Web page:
Clemons, Mark; Kelly, J; Watson, Amanda J; Howell, Anthony; McElhinney, R S; McMurry, T B H; Margison, Geoffrey P; Cancer Research UK Carcinogenesis Group, Paterson Institute for Cancer Research, Manchester M20 9BX, UK. (2005-11-14)
      Tumour resistance to chemotherapy involving methylating agents such as DTIC (dacarbazine) and temozolomide is linked to expression of the DNA repair protein O(6)-alkylguanine-DNA alkyltransferase (MGMT). There is considerable interest in improving the efficacy of such O(6)-alkylating chemotherapy by the prior inactivation of MGMT. We have examined the effect of the modified guanine base, O(6)-(4-bromothenyl)guanine (PaTrin-2, Patrin, Lomeguatrib) on MGMT activity and cell or xenograft tumour growth inhibition by temozolomide in the human breast carcinosarcoma cell line, MCF-7. PaTrin-2 effectively inactivated MGMT in MCF-7 cells (IC(50) approximately 6 nM) and in xenografts there was complete inactivation of MGMT within 2 h of dosing (20 mg kg(-1) i.p.) and only slight recovery by 24 h. MGMT inactivation in a range of murine host tissues varied between complete and approximately 60%, with extensive recovery by 24 h. PaTrin-2 (10 microM) substantially increased the growth inhibitory effects of temozolomide in MCF-7 cells (D(60)=10 microM with PaTrin-2 vs 400 microM without). In MCF-7 xenografts, neither temozolomide (100 mg kg(-1) day(-1) for 5 days) nor PaTrin-2 (20 mg kg(-1) day(-1) for 5 days) had any significant effect on tumour growth. In contrast, the PaTrin-2-temozolomide combination produced a substantial tumour growth delay: median tumour quintupling time was increase by 22 days (P<0.005) without any significant increase in toxicity as assessed from animal weight. A PaTrin-2-temozolomide combination may therefore be beneficial in the treatment of human breast cancers.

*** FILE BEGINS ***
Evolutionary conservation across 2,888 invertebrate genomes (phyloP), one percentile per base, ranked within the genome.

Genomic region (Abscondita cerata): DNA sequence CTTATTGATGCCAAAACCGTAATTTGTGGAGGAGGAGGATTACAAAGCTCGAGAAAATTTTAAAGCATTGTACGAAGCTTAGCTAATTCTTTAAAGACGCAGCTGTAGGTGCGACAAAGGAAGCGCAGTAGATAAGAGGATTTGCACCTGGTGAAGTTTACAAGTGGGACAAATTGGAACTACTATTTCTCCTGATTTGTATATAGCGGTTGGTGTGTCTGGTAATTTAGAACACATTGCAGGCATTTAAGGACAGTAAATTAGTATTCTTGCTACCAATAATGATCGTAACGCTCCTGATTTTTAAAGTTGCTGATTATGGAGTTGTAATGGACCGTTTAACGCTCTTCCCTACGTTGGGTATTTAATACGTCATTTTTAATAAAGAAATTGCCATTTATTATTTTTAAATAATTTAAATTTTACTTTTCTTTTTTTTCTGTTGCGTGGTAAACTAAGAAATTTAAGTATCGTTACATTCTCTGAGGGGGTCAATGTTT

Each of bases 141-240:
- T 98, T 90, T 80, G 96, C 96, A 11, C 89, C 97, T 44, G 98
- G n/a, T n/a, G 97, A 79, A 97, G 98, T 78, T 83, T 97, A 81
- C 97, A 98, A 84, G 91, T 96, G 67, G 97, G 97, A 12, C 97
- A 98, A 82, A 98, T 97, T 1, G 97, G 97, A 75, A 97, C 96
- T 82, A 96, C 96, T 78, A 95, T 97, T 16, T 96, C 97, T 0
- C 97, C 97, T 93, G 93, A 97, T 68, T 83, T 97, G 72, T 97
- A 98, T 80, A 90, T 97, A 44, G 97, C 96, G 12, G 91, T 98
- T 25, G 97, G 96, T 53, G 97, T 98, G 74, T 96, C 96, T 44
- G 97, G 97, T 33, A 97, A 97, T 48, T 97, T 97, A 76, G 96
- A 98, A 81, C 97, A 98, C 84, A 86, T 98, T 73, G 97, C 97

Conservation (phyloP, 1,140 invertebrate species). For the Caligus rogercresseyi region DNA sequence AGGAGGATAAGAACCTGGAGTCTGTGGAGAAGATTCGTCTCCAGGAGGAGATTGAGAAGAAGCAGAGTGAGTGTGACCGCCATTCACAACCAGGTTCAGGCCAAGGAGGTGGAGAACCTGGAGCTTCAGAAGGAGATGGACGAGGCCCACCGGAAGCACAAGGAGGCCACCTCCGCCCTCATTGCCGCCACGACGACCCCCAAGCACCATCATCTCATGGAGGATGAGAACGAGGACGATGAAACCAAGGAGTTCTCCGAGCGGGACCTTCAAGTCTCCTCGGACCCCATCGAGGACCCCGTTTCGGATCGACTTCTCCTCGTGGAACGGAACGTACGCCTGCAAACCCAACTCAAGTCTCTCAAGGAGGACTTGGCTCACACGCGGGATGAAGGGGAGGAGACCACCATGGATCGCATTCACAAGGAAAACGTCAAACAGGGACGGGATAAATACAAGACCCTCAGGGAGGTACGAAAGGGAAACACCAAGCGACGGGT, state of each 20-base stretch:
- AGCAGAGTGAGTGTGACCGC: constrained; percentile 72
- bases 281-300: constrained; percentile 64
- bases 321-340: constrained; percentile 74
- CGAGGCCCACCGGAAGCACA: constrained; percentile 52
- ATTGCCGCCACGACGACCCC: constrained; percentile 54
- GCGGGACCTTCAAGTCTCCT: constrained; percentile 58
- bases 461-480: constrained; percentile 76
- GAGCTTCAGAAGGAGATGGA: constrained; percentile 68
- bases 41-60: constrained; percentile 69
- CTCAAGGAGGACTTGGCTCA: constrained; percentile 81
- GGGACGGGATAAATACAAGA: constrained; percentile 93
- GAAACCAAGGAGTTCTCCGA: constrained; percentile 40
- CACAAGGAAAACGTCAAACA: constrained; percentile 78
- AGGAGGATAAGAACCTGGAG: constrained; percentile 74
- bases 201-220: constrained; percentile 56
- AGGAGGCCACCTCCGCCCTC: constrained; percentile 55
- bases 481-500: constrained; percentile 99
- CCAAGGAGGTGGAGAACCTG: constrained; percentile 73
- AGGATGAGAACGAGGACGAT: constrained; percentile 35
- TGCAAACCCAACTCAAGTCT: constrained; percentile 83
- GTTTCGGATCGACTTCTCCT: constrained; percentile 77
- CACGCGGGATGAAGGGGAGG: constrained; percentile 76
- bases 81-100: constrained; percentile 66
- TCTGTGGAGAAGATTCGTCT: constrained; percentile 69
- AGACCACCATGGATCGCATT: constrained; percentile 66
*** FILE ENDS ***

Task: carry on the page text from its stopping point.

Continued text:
• O6-alkylguanine-DNA alkyltransferase depletion and regeneration in human peripheral lymphocytes following dacarbazine and fotemustine.